An easy way to identify such opposite pairs is to find the sum of their positions from A onwards and the total shall always be 27.

#17. EV, JQ, OL, TG, ?? – Here all are pairs of opposite letters where the first letter in each pair is at an interval of 5 (based on position), 10, 15, 20. As the interval between first letter of consecutive pairs is 5, first letter of the next pair shall be (20 + 5) = 25 i.e. Y and its opposite letter shall be (27 – 25) = 2 i.e. B

iv) Corresponding letters: Any pair of letters wherein the interval is consistent between them, both when counted from front or backwards are called Corresponding letters.

Eg. When counting from A to N, there is an interval of 13 and if we continue forward and come back to A after Z, then again the interval will be of 13. Similarly we can take a pair like F-S which when counted from F to S or from S to F gives us the same result.

A simple way to identify such pairs will be to verify an interval of 13 between the two letters.

#18. AN, DQ, IV, PC, ?? – Each pair here are at an interval of 13 and hence are corresponding letters. Also the first letters in every pair are at positions which are consecutive perfect squares A (1 i.e 12), D (4 i.e. 22), I (9 i.e. 32), P (16 i.e. 42). Hence, the first letter of the next pair shall be position 25 i.e. 52 which will be Y and it will be paired with (25 – 13) = 12 i.e. L which means the next pair shall be YL.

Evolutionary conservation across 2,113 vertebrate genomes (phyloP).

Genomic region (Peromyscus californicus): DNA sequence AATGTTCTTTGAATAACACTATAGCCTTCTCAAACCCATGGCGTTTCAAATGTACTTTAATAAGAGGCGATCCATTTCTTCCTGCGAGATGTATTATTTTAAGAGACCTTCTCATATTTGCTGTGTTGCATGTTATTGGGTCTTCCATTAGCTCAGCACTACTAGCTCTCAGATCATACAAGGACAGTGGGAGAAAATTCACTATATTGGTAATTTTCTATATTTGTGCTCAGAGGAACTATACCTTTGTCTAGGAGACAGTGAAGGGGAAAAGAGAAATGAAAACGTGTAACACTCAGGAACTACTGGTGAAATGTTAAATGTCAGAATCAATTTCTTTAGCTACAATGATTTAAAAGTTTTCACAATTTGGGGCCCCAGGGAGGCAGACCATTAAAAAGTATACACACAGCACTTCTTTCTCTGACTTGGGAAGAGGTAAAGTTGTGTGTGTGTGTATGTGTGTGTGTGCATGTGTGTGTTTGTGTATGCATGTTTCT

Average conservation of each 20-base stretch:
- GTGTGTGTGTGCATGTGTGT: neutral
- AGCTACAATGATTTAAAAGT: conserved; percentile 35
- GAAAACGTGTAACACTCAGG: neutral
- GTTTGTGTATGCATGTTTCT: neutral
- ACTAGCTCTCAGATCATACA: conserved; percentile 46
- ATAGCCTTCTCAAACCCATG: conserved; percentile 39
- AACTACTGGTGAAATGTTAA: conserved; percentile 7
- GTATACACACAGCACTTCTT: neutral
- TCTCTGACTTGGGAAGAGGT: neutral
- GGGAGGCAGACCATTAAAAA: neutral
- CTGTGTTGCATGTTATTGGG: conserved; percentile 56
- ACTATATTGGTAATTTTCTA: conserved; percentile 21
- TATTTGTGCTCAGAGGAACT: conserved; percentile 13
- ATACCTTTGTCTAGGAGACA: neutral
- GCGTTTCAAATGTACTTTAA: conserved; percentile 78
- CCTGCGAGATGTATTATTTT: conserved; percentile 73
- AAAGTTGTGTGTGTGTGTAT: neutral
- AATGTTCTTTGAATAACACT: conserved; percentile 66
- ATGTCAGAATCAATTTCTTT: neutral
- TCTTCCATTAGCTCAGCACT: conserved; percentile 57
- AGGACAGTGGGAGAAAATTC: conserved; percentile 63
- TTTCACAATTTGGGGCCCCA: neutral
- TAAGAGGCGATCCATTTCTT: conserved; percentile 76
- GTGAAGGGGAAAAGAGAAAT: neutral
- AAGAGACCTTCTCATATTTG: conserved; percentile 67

The chapter of Series can be mastered by practice alone, as one gets familiar with more and more patterns. However it is important to have an approach in mind so that one doesn’t forget to try any of the patterns.



The chapter extends to influence some other popular topics like Odd Man Out and Analogies which have been discussed on another post of this blog:


Coding & Decoding and Input-Output also have certain questions based on the concepts of Series. Following is an example –
 
#19. In a certain code language if,

‘Put on your thinking cap’ is written as #N2, ?P3, %G8, @T3, *R4

‘Life is not easy’ is written as {Y4, !E4, ]S2, ^T3

‘It cannot be helped’ is written as &E2, +D6, ?T6, ]T2

‘If you miss the obvious’ is written as ]F2, %E3, #S7, =S4, *U3

What will be the code for ‘Triumph’?

a) ^T6   b) ]M8 c) %H7 d) None of these

- Here the codes of words have been jumbled and can be identified as per following pattern:

i) The first letter has been assigned a unique symbol (eg. ‘I’ as ‘]’ can be checked in second, third and fourth statements)

ii) The letter in the code represents the last letter of the word (eg. the last letters of the words in first statement are T, N, R, G, P which are also in the codes)

iii) The number in the code represents the number of letters in the word (eg. the number of letters of words in second statement are 4, 2, 3, 4 which are also in the respective codes)

Hence, from the first and fourth sentence it can be understood that the first letter ‘T’ is denoted by the symbol ‘%’ and as Triumph is a seven letter word ending with H, its code will be %H7 i.e. option c)